Realizing that Flex dollars for the semester were about to be useless, students also stormed student eateries Wednesday, purchasing food by the boxful and leaving shelves empty.
“The second the email came out, people started flooding in,” said Abby Smith PO ’23, a Coop Store employee. “[They] were like, ‘all right, screw it,’ and bought everything.”
Seniors, sports teams and clubs scrambled to assemble last-minute ceremonies and end-of-year activities.
Juniors on the CMS women’s lacrosse team, suddenly faced with their last home game of the year, created an impromptu “senior night” for the team’s seniors before their game Wednesday against Cal Lutheran — designing posters, decorating the locker room and making speeches about the seniors.
“It was really thoughtful and cute,” goalkeeper Sara Reid CM ’20 said. “I’m glad they did it because it was literally our last game ever.”
The Claremont Colleges Ballroom Dance Company also organized an impromptu early concert and end-of-semester celebration Wednesday.
At the Pomona senior dinner, shell-shocked seniors grappled with the reality that they might be seeing some of their classmates for the last time. Some jumped onstage at Frary Dining Hall and grabbed the microphone to pour out their feelings.
One student voiced his concerns about losing access to therapy, medication and other support systems off campus, and said he was unsure if he could go home at all.
Another made an impassioned speech calling for the school to cancel seniors’ theses.
David Song PO ’20, an international relations major, told TSL that the pressure to finish the rough draft of his thesis by Friday — the IR deadline — was weighing heavily as friends were beginning to depart.
“It’s easy to tell yourself that for the next 48 hours or so, you’re going to do whatever you can to get out as much of this rough draft as possible,” Song said. “However, at the end of the day, we’re people. I’ve spent four years here. I’ve made some incredible relationships with people who I want to be close to for life. Now, on a whim, I have to say goodbye to these people. And I don’t know when’s the next day for us to reunite.”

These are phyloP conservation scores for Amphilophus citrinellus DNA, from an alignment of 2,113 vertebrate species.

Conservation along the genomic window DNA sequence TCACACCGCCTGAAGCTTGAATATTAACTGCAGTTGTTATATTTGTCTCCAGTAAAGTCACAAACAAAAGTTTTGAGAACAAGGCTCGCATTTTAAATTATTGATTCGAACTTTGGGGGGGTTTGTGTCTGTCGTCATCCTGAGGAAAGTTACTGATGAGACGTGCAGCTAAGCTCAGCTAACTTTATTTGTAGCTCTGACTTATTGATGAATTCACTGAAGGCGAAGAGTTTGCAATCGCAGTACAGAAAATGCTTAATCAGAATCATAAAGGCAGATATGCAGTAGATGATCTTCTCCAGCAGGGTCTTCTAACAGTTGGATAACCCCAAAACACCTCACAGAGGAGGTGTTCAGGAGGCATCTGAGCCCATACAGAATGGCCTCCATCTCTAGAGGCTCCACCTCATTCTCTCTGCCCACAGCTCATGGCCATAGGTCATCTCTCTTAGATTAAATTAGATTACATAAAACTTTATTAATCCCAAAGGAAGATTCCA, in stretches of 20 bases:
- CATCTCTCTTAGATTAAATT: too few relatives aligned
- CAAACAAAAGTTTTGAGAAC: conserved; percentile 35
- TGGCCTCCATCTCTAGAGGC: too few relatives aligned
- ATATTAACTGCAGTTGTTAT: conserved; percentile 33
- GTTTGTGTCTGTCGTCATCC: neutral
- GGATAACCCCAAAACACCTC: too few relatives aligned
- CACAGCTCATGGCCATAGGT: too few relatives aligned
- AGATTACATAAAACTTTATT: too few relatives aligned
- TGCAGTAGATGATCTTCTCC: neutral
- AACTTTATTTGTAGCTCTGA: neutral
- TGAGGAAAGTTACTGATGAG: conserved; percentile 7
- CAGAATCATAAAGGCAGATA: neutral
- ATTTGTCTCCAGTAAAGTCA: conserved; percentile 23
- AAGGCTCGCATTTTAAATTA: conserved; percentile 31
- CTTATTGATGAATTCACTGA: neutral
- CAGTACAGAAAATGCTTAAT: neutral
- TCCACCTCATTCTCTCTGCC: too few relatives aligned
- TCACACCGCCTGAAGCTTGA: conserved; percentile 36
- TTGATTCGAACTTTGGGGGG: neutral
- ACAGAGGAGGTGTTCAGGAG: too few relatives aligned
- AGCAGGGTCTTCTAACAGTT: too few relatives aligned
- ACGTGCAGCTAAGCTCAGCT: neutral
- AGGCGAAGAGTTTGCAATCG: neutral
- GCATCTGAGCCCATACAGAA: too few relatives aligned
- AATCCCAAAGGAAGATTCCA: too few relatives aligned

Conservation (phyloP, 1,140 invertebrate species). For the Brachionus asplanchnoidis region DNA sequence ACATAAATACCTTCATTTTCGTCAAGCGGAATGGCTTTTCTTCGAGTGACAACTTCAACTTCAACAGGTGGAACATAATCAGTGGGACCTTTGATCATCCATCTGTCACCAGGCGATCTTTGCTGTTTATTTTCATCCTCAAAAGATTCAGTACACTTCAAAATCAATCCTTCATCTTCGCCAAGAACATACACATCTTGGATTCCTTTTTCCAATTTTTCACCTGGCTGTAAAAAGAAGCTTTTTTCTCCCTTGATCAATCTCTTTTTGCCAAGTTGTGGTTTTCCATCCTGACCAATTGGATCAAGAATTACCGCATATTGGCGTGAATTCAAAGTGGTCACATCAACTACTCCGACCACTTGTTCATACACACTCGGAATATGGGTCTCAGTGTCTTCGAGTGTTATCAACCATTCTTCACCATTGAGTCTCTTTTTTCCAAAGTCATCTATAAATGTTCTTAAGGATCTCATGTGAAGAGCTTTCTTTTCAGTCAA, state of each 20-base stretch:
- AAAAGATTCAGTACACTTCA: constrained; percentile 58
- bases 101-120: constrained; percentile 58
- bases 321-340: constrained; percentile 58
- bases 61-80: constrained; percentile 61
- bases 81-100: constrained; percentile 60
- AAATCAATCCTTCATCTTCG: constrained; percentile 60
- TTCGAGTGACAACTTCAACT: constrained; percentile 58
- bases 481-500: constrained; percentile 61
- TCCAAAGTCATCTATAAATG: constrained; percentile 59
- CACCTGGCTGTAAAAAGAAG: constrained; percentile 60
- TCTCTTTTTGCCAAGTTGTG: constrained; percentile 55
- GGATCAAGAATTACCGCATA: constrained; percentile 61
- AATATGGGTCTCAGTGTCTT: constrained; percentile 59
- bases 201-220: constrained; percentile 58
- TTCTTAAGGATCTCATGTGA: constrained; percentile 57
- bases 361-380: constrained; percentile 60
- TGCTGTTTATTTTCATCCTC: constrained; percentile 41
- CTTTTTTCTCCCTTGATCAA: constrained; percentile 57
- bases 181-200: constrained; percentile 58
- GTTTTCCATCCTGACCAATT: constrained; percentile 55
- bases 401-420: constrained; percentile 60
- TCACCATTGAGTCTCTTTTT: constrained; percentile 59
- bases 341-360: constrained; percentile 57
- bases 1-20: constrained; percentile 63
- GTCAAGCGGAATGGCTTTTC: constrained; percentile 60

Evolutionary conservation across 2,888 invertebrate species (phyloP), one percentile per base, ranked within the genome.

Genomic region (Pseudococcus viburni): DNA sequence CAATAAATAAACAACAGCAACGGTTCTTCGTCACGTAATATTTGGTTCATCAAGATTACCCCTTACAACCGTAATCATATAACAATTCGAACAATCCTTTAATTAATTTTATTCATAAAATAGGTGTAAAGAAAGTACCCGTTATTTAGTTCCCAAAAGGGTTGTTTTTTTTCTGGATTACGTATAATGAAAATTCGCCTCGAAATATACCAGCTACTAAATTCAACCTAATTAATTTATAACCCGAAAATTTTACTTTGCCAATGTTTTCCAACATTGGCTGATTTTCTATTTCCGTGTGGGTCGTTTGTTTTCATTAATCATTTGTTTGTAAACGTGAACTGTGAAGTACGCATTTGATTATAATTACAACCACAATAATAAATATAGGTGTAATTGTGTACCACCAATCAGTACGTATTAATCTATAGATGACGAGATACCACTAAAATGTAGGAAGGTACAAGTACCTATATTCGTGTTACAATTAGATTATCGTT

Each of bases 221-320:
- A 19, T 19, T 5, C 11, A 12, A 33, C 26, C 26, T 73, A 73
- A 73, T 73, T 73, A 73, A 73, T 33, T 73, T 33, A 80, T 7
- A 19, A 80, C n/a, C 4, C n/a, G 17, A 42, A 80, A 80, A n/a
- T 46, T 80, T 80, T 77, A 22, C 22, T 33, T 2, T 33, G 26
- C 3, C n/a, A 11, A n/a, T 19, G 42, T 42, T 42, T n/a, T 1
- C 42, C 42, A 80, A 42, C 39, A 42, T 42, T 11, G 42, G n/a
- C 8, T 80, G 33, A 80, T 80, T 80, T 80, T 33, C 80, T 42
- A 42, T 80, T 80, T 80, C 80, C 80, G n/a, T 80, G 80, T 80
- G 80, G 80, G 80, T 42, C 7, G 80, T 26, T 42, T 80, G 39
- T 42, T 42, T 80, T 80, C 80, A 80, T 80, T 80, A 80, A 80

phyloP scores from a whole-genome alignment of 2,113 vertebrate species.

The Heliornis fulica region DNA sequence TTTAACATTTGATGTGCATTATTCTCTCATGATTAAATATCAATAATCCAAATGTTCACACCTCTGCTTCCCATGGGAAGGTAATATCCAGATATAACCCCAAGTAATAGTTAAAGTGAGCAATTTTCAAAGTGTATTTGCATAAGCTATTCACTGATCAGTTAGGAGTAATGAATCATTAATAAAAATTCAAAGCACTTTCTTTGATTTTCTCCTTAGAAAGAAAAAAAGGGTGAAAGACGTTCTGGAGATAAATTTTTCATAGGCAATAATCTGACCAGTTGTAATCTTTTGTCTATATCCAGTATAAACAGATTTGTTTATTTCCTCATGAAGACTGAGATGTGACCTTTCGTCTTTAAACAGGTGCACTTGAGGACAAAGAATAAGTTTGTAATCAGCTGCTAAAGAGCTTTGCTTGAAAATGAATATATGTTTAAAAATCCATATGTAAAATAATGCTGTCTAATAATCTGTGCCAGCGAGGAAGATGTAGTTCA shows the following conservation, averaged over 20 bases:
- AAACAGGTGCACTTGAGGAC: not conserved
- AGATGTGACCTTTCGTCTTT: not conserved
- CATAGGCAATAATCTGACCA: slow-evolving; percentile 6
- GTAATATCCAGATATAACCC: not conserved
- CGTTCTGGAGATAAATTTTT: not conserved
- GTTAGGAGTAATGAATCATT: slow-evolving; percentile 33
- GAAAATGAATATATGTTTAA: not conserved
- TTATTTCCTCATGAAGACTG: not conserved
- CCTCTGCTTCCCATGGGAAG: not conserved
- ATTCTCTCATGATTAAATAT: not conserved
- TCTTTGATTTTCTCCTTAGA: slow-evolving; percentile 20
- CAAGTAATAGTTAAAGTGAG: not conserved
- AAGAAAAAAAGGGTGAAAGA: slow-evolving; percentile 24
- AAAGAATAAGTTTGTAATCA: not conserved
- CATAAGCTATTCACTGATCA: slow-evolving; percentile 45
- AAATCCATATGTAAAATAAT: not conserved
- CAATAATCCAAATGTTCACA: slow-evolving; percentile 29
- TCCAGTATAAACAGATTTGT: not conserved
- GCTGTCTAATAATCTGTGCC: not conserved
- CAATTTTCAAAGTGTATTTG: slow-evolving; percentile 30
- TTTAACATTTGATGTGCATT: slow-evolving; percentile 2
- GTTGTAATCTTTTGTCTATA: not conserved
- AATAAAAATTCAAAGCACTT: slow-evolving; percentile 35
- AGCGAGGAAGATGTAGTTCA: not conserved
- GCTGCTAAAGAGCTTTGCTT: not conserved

Some sophomores, mindful of schools’ requirements to declare a major before the end of their second years, rushed to registrars to hastily file their forms, even as registrars announced Thursday afternoon that declarations could be made electronically.
Staff at the Pomona registrar’s office dutifully cleaned the large golden bell students ring after declaring with sanitary wipes each time someone filed.
“I knew that I had to do it before the end of the year,” said Sean Jackson PO ’22, who declared his physics major Thursday. “I’m not usually great with figuring stuff out online, so I just figured I’d do it before I leave.”
Seniors also mourned the potential loss of their commencement ceremonies, although the colleges have yet to make final decisions about the events.
Pomona senior class president Khadijah Thibodeaux PO ’20 said at a forum Thursday evening that seniors across the 5Cs found the idea of a virtual graduation “very disheartening.”
“Even if we were not able to be able to walk across the stage in May, we’d prefer walking across the stage in August or December,” she said.
In mid-April, Starr said, the school will re-evaluate its ability to hold commencement. The other schools also left the option open of bringing seniors back to campus for a ceremony.
“None of us want … the credits on this semester to roll right now,” she said. “I’m hoping that there’ll be one of those Marvel scenes in the middle of the credits that says the movie isn’t quite over.”
Jasper Davidoff PO ’23 is TSL’s managing editor for news and sports. Originally from Evanston, Illinois, he spends free time in campus music spaces and writing crosswords. His dark chocolate sweet spot is around 80 percent.